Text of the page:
The calendar tells me I’m old - eighty four. I could have been the oldest person in the audience the night of the Mavis Staples jazz concert in Burlington, but Mavis made me young.
My age fell to the floor and I stepped on it with my dancing feet. She was shaped like muffin. When she was escorted to the stage, she needed help. But when the band started to jive, she rolled like a marble.
Her shoulders pumped up and down, her arms were swinging, and her body glided smoothly across the stage. Then she opened her mouth, and out it came: a powerful voice that blasted through the crowd. She’s got it, she’s still got it.
How old is she? I asked myself.
Mavis told the audience that the Staples had been singing for sixty-five years. So let’s see - would that be eighty, eighty-five maybe?
“I’m so excited,” she exclaimed when she recognized a lanky singer and brought him up on the stage. He wore tight white pants and stringy hair down to his shoulders. He was famous, known to many in the crowd but not to me.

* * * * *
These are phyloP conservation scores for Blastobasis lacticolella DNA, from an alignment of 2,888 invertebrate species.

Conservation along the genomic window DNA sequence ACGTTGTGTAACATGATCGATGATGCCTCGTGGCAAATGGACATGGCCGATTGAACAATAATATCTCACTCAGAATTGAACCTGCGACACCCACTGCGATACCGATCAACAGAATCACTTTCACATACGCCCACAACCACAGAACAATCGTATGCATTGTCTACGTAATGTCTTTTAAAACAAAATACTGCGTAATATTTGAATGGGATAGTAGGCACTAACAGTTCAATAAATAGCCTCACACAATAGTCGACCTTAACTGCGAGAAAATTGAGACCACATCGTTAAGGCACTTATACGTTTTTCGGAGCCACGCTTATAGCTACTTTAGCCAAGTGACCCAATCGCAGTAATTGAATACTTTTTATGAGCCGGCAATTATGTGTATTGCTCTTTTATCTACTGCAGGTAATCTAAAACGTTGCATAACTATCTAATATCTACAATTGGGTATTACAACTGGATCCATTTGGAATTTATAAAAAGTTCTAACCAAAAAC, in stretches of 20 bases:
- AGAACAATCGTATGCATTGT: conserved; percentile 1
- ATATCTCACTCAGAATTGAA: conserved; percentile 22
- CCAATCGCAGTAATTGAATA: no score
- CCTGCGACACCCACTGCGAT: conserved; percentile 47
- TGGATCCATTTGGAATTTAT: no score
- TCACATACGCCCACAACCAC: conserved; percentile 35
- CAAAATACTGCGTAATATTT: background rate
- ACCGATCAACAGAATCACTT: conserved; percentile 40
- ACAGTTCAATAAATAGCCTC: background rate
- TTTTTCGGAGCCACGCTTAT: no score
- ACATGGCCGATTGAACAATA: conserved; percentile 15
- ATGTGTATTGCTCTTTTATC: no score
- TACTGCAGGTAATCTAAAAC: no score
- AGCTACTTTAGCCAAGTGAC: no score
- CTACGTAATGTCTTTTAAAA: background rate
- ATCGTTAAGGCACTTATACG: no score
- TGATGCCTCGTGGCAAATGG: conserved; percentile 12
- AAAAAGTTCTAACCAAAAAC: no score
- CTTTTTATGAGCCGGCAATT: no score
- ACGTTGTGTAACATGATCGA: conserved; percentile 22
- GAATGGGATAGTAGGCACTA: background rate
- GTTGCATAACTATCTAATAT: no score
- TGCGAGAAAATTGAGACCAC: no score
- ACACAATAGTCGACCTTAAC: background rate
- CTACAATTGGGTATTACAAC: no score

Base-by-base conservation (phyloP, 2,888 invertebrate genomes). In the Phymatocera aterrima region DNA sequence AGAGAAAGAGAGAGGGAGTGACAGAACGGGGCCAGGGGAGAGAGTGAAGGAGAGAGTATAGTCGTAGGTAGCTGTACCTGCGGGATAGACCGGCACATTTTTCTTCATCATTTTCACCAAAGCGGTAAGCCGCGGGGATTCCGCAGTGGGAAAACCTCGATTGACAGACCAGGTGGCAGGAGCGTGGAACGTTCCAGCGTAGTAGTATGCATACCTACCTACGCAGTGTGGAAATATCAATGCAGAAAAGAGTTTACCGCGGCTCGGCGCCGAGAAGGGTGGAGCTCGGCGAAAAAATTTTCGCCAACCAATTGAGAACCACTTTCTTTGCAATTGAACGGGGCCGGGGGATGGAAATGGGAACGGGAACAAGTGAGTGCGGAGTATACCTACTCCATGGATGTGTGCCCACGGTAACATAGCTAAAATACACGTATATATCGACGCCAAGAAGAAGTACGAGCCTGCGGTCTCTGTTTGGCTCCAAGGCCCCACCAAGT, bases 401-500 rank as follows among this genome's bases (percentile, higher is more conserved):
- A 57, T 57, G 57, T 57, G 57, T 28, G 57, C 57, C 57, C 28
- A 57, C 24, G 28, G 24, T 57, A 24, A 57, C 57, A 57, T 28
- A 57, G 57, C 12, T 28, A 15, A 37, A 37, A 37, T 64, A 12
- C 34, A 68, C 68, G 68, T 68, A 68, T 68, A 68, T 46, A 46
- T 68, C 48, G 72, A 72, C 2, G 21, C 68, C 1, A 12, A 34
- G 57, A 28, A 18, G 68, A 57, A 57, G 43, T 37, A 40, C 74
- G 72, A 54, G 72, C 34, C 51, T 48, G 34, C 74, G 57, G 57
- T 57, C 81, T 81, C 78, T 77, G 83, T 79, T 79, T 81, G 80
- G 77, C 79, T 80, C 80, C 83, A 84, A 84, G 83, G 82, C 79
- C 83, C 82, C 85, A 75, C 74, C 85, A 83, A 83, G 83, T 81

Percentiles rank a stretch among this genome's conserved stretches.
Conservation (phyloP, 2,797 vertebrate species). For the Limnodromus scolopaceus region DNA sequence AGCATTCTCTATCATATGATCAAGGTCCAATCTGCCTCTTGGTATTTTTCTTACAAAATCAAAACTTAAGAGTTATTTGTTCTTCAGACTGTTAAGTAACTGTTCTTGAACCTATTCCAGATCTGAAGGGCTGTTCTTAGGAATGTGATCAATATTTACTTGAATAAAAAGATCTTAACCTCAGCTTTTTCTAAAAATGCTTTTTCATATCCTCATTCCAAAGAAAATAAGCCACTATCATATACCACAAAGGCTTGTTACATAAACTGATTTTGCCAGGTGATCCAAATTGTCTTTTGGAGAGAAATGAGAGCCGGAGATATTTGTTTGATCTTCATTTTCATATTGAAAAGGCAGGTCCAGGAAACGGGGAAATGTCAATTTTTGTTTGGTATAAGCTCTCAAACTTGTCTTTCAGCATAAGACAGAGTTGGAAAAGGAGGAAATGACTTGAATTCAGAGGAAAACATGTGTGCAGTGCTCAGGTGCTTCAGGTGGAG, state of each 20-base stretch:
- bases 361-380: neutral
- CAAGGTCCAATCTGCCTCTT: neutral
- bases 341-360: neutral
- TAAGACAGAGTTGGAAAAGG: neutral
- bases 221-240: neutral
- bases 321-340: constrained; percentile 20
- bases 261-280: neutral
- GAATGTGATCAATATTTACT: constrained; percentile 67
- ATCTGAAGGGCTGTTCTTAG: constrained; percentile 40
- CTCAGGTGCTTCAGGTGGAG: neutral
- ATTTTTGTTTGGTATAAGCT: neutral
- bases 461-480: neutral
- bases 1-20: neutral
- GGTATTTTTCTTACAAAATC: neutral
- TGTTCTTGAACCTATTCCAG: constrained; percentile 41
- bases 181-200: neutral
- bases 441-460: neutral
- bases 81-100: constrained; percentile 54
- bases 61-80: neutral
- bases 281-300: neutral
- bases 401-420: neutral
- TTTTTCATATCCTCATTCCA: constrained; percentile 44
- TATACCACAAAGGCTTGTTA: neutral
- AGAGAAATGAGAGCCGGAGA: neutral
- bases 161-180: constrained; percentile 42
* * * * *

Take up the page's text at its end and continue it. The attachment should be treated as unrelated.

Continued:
“This is wonderful surprise,” and she giggled like a girl running into a former boyfriend.
He was more than six feet tall. She had to stretch to reach five feet. They sang together, and danced for a minute or two.
“I almost fell,” she told the audience, laughing, “but he held me up.”
She was outrageously happy. And so was the crowd.
I was with the clappers, moving my feet and shoulders, keeping up with Mavis.
The crowd hooted and hollered, and I heard myself shout along with them, surprising myself.
Then the base guitar player had his turn; he bent his body like a twig, holding his instrument like a lover. He made it sing in a high pitched voice; a voice so beautiful, so sad, so human it went right through me.
Then the drummer had his turn. And he built up the sound to a mad crescendo, like drummers do, but this time, perhaps because his hair was white, it felt like I was banging the drums with him, allowing myself to pound the hell out of those drums; I felt so young.